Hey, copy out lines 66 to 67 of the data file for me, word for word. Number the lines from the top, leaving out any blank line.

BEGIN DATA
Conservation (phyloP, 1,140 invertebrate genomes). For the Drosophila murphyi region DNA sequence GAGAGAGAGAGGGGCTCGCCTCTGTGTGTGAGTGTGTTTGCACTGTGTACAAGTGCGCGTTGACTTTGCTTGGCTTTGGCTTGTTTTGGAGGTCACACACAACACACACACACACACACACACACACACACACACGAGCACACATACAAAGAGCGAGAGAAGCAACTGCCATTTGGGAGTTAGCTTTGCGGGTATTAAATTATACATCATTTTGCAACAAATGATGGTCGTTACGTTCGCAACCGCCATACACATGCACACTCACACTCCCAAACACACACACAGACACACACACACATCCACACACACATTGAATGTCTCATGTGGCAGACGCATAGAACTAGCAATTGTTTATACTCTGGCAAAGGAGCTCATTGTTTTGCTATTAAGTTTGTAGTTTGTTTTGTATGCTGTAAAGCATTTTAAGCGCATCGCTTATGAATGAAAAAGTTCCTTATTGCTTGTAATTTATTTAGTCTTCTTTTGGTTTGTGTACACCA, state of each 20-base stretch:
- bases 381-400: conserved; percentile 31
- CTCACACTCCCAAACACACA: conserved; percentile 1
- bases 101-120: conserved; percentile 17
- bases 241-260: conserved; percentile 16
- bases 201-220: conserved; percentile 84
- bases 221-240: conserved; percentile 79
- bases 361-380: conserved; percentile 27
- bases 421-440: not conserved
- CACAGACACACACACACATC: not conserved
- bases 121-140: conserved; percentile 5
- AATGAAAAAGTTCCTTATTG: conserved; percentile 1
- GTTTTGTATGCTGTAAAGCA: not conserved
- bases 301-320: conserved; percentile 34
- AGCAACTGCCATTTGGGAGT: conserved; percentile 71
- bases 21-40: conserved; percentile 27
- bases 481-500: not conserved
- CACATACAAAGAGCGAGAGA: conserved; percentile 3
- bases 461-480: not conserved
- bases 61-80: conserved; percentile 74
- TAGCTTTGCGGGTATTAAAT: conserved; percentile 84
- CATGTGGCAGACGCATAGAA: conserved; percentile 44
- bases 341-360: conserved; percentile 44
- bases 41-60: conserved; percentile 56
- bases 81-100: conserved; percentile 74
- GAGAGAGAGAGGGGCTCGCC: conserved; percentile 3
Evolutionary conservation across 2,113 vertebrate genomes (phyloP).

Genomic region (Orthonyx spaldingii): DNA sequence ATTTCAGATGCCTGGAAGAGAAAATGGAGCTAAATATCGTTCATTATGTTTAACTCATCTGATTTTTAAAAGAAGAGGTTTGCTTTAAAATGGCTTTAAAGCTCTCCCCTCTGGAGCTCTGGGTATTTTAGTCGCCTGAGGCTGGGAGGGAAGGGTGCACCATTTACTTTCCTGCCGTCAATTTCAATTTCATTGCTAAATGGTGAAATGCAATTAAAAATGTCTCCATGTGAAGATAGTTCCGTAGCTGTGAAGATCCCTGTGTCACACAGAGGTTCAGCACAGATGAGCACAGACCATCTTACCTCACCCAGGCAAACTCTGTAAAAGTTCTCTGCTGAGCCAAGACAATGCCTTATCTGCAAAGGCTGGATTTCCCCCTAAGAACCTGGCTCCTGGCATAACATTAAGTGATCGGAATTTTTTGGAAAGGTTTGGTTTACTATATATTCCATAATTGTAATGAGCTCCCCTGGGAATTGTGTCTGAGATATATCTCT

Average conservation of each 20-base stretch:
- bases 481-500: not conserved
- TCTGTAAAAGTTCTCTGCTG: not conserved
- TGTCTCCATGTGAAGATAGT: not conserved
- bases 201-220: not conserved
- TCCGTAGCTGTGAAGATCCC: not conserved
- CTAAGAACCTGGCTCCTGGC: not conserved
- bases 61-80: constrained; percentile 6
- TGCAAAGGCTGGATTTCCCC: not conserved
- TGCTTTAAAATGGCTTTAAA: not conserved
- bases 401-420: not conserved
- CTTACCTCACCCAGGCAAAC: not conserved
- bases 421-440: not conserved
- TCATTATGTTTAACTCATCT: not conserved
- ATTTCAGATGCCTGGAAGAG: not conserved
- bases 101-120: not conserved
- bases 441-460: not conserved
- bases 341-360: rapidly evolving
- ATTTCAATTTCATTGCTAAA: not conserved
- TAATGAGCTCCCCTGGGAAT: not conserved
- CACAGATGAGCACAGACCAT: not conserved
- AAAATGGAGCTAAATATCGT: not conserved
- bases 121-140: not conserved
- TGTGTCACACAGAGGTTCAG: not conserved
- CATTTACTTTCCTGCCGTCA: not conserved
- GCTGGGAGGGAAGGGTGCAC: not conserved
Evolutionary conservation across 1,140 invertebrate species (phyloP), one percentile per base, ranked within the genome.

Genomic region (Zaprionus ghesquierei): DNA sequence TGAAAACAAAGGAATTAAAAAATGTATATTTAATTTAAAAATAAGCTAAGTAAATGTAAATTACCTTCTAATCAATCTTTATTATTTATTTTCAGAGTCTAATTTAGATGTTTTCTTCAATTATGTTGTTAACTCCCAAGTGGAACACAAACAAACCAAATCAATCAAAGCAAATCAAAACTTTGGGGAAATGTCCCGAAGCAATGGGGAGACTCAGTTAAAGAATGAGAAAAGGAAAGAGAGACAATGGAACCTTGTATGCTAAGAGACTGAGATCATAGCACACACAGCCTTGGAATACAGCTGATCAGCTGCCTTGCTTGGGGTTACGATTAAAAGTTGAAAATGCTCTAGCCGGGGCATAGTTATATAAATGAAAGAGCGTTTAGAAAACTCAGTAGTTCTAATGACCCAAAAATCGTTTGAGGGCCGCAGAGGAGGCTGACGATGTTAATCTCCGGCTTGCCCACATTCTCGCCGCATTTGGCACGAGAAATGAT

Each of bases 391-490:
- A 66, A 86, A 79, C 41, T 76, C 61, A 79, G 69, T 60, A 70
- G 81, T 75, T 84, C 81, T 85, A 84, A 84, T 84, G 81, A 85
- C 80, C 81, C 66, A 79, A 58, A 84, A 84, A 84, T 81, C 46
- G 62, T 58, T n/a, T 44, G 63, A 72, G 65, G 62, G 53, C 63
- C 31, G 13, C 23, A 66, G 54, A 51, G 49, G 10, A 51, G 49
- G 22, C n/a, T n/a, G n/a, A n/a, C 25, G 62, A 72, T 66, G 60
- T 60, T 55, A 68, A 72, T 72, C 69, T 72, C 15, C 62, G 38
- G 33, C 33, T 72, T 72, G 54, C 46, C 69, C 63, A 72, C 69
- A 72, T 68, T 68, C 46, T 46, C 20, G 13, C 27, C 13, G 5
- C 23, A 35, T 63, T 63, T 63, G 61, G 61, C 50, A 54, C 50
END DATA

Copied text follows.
- A 72, T 68, T 68, C 46, T 46, C 20, G 13, C 27, C 13, G 5
- C 23, A 35, T 63, T 63, T 63, G 61, G 61, C 50, A 54, C 50